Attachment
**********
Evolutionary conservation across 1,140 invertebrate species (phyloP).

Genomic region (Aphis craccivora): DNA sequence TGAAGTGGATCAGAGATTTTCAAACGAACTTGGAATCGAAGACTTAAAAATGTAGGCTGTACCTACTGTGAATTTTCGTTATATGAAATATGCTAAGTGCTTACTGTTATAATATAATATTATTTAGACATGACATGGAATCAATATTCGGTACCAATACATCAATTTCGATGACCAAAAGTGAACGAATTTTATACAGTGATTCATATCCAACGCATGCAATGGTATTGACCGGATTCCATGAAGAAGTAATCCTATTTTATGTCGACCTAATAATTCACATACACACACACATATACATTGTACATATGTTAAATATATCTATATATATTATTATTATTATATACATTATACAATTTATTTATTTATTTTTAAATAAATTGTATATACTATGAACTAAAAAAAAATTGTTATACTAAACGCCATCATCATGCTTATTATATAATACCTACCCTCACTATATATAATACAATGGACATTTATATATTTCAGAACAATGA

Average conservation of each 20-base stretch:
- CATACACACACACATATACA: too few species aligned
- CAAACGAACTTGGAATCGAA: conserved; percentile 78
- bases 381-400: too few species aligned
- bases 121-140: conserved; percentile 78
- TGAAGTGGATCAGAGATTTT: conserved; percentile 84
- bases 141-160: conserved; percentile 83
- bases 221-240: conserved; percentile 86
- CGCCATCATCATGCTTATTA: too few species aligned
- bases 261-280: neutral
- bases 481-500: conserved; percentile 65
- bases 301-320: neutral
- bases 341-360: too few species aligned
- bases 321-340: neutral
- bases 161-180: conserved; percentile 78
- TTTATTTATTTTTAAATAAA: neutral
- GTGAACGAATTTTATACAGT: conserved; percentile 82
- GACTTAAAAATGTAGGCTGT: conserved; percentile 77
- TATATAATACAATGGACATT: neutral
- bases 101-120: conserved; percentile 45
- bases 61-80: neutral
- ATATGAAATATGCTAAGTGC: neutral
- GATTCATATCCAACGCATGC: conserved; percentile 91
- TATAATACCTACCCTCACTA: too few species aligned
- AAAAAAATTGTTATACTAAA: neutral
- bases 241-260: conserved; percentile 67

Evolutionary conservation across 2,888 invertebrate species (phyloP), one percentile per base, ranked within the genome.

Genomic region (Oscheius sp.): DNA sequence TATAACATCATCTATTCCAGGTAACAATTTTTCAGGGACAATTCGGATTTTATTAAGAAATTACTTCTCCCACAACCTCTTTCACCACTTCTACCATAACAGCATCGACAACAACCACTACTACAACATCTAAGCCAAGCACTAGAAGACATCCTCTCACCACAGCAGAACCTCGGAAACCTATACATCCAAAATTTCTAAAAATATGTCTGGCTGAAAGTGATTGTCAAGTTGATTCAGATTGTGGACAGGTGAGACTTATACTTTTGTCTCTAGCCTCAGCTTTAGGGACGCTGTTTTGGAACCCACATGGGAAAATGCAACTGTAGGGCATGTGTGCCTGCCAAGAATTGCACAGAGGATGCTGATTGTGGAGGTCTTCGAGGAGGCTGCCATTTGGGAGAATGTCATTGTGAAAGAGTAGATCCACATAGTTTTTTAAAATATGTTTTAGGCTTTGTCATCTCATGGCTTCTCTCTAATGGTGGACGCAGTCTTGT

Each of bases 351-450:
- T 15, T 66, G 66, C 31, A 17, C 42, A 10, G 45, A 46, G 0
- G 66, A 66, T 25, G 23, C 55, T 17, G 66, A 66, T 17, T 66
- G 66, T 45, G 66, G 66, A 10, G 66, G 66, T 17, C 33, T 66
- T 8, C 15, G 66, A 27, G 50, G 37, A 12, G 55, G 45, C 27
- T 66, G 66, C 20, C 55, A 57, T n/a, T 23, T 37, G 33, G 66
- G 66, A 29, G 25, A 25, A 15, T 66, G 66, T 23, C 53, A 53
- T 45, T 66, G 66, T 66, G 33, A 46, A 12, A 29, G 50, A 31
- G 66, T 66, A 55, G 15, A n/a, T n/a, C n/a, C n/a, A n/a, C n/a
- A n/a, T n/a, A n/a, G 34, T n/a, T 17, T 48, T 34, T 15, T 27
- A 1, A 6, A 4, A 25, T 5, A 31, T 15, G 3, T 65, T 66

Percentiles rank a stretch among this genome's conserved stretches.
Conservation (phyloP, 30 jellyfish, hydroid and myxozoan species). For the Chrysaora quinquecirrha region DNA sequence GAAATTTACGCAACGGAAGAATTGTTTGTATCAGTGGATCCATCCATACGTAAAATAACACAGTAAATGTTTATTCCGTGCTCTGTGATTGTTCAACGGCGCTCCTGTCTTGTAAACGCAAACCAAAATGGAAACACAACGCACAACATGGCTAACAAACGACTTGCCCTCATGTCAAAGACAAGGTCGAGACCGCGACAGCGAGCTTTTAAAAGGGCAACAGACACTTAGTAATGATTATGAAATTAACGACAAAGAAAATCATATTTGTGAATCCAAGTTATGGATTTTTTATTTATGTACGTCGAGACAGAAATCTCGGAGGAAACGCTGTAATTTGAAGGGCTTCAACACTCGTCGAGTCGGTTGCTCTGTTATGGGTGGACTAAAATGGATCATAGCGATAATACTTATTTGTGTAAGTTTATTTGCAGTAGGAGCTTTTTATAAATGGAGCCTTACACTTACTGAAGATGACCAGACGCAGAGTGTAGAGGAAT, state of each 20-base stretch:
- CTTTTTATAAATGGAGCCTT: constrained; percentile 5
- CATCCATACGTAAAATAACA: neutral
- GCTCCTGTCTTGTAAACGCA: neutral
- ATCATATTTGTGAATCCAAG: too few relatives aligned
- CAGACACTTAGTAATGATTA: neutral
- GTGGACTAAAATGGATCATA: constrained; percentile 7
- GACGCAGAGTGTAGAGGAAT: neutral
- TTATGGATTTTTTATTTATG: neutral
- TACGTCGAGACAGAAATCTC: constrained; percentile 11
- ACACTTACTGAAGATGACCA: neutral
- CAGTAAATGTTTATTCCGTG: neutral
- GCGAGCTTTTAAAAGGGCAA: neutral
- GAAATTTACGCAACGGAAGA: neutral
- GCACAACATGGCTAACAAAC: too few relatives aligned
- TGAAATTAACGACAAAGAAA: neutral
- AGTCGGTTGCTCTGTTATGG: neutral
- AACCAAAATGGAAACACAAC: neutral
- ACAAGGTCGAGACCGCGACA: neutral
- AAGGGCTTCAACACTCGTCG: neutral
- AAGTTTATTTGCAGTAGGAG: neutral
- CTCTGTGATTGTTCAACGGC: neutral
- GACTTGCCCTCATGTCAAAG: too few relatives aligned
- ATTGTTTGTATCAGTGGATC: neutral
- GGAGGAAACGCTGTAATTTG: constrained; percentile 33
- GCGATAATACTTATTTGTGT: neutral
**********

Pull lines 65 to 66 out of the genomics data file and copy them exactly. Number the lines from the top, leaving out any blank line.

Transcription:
- GACTTGCCCTCATGTCAAAG: too few relatives aligned
- ATTGTTTGTATCAGTGGATC: neutral